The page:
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(1879 - 1953)

Polish by adoption, although born in Latvia, Fitelberg studied at the Warsaw Conservatory between 1891 and 1896, specialising in composition and violin, skills united in his Violin Sonata No. 1, winner of the Paderewski Prize in 1898. Having played the violin in the Wielki Theatre and Warsaw Philharmonic Orchestras, Fitelbeg made his debut as a conductor during the 1904–1905 season and in 1905, together with others including Szymanowski, he founded the Young Poland group of composers and the Young Polish Composers’ Publishing Company: indeed throughout his life he was to be a keen supporter of Polish composers.

He conducted the first concert associated with the Young Poland group and its members in Warsaw during 1906 and two years later was appointed chief conductor of the Warsaw Philharmonic Orchestra. During the 1912–1913 season he conducted at the Vienna Court Opera and spent the years of World War I in Russia, conducting symphony concerts as well as ballet and opera performances in St Petersburg and Moscow. After the war Fitelberg moved to Paris in 1921 to conduct Digahilev’s Ballets Russes, with whom he stayed for three years during which he conducted the première of Stravinsky’s Mavra. From 1923 to 1934 he once more served as chief conductor of the Warsaw Philharmonic Orchestra before forming the Polish National Radio Symphony Orchestra, which he led between 1934 and 1939. Among the first performances which he conducted in Warsaw at this time was that of Szymanowski’s Stabat mater in 1929.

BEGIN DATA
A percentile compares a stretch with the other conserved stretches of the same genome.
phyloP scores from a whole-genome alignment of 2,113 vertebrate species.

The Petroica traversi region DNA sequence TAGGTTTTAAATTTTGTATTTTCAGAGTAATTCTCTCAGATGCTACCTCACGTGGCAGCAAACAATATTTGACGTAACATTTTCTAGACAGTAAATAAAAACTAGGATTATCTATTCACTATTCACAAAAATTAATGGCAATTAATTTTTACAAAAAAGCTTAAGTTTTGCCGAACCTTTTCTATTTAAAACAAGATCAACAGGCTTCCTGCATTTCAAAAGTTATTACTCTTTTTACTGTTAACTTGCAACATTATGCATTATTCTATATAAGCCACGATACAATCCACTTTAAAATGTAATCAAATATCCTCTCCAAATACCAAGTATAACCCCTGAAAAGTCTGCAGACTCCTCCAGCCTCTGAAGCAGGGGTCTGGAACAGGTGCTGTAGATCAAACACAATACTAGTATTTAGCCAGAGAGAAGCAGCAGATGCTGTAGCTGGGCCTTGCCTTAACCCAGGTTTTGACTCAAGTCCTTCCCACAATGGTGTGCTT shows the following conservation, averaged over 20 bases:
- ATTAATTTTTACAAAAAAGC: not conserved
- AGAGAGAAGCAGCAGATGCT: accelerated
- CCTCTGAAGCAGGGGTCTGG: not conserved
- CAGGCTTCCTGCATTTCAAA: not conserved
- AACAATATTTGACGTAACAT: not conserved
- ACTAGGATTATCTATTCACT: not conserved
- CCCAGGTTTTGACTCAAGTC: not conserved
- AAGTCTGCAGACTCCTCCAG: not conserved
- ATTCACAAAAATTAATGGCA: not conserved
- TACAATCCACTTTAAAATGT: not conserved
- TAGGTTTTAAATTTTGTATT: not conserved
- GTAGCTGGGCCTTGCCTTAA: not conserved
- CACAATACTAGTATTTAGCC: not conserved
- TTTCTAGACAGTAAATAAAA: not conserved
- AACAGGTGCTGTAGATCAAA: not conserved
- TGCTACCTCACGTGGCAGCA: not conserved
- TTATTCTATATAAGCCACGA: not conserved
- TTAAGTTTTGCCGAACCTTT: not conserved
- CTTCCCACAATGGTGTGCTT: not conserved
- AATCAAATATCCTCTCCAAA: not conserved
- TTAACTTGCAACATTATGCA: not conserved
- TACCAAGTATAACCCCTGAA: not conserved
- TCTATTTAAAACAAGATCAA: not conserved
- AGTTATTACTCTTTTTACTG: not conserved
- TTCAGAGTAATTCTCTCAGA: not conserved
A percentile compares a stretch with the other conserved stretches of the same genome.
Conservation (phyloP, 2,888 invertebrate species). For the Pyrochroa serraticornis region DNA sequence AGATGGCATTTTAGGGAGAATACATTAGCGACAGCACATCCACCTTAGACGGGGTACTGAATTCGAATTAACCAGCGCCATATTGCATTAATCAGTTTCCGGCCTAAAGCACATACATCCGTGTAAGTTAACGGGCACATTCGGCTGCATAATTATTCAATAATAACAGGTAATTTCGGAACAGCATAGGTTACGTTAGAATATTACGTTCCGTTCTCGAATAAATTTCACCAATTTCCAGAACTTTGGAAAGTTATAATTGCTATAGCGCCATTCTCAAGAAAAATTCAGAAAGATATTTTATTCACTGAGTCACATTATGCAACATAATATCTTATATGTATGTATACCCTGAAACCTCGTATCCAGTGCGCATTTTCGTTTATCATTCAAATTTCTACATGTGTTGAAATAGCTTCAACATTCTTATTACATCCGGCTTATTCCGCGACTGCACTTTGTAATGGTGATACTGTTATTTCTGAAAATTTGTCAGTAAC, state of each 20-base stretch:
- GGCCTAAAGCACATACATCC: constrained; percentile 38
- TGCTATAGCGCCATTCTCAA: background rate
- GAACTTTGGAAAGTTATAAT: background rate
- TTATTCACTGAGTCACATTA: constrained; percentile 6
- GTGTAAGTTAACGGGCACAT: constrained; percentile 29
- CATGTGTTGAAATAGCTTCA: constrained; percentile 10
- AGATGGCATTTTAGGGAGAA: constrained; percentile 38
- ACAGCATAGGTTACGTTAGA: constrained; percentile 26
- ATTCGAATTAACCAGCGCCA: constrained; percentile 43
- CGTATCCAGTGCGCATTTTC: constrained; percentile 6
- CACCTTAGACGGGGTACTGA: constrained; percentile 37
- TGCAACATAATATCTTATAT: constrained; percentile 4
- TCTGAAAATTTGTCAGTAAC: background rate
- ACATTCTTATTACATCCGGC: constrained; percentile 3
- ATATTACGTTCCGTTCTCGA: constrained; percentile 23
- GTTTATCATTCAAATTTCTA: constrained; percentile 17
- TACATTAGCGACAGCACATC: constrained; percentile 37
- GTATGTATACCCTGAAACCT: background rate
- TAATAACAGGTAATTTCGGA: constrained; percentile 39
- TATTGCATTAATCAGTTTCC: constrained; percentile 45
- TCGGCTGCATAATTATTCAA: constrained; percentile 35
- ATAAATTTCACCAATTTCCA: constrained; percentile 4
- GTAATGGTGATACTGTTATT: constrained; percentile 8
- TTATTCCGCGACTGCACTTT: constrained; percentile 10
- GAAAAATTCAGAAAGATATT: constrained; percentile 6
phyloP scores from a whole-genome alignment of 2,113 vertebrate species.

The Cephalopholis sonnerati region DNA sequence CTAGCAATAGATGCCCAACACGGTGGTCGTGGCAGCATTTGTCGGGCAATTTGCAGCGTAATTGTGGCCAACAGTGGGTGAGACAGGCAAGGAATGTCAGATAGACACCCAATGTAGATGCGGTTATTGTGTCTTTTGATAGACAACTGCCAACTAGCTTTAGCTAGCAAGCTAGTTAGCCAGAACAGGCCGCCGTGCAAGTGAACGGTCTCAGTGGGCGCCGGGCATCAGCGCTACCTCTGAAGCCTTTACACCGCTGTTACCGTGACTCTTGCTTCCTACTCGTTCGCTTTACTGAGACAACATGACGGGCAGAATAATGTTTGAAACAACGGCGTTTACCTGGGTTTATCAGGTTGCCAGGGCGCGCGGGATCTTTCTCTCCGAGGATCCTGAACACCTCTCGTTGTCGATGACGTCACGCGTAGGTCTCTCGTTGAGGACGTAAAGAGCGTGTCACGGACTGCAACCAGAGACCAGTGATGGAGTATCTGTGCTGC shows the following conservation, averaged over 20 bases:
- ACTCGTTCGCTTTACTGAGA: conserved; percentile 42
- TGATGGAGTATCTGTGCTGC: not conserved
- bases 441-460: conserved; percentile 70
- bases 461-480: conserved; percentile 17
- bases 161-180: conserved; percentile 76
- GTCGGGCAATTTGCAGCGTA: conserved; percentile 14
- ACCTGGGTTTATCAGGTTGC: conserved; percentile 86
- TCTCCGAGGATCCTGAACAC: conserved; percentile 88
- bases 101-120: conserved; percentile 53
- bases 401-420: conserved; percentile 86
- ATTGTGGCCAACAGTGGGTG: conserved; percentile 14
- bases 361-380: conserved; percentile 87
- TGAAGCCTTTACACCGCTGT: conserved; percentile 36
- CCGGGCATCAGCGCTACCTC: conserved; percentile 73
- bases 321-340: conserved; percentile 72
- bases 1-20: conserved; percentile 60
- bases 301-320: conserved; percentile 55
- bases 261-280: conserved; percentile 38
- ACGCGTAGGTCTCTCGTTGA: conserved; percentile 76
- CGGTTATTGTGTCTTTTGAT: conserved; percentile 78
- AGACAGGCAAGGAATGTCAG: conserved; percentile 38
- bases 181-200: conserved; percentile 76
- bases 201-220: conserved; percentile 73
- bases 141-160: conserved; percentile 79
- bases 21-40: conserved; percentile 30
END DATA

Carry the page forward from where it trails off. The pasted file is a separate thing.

Fitelberg left Europe in 1940, travelling first to South America before settling in the United States where he stayed between 1942 and 1945. During the 1945–1946 season in London he conducted the London Philharmonic Orchestra, making several notable recordings with the orchestra for Decca. These included Tchaikovsky’s Symphony No. 3 ‘Polish’, and Tchaikovsky’s Piano Concerto No. 2 with Eileen Joyce as soloist, as well as the Polovtsian Dances from Borodin’s opera Prince Igor, a Suite from Rimsky-Korsakov’s Tsar Saltan, and the prelude to Wagner’s Die Meistersinger von Nürnberg. In 1947 he returned to Poland to take up once again the post of chief conductor of the Polish National Radio Symphony Orchestra, now based in the industrial city of Katowice.

Although Fitelberg’s discography is small it is highly representative, and includes operatic overtures by Moniuszko, the Violin Concerto No. 1 and Symphony No. 2 of Szymanowski, and Lutosławski’s Silesian Triptych. The Danish company Danacord has also issued a recording of Fitelberg conducting the Danish National Radio Symphony Orchestra in a performance of Szymanowski’s Symphony No. 4, Symphonie Concertante, with the composer himself taking the important piano part.

© Naxos Rights International Ltd. — David Patmore (A–Z of Conductors, Naxos 8.558087–90).

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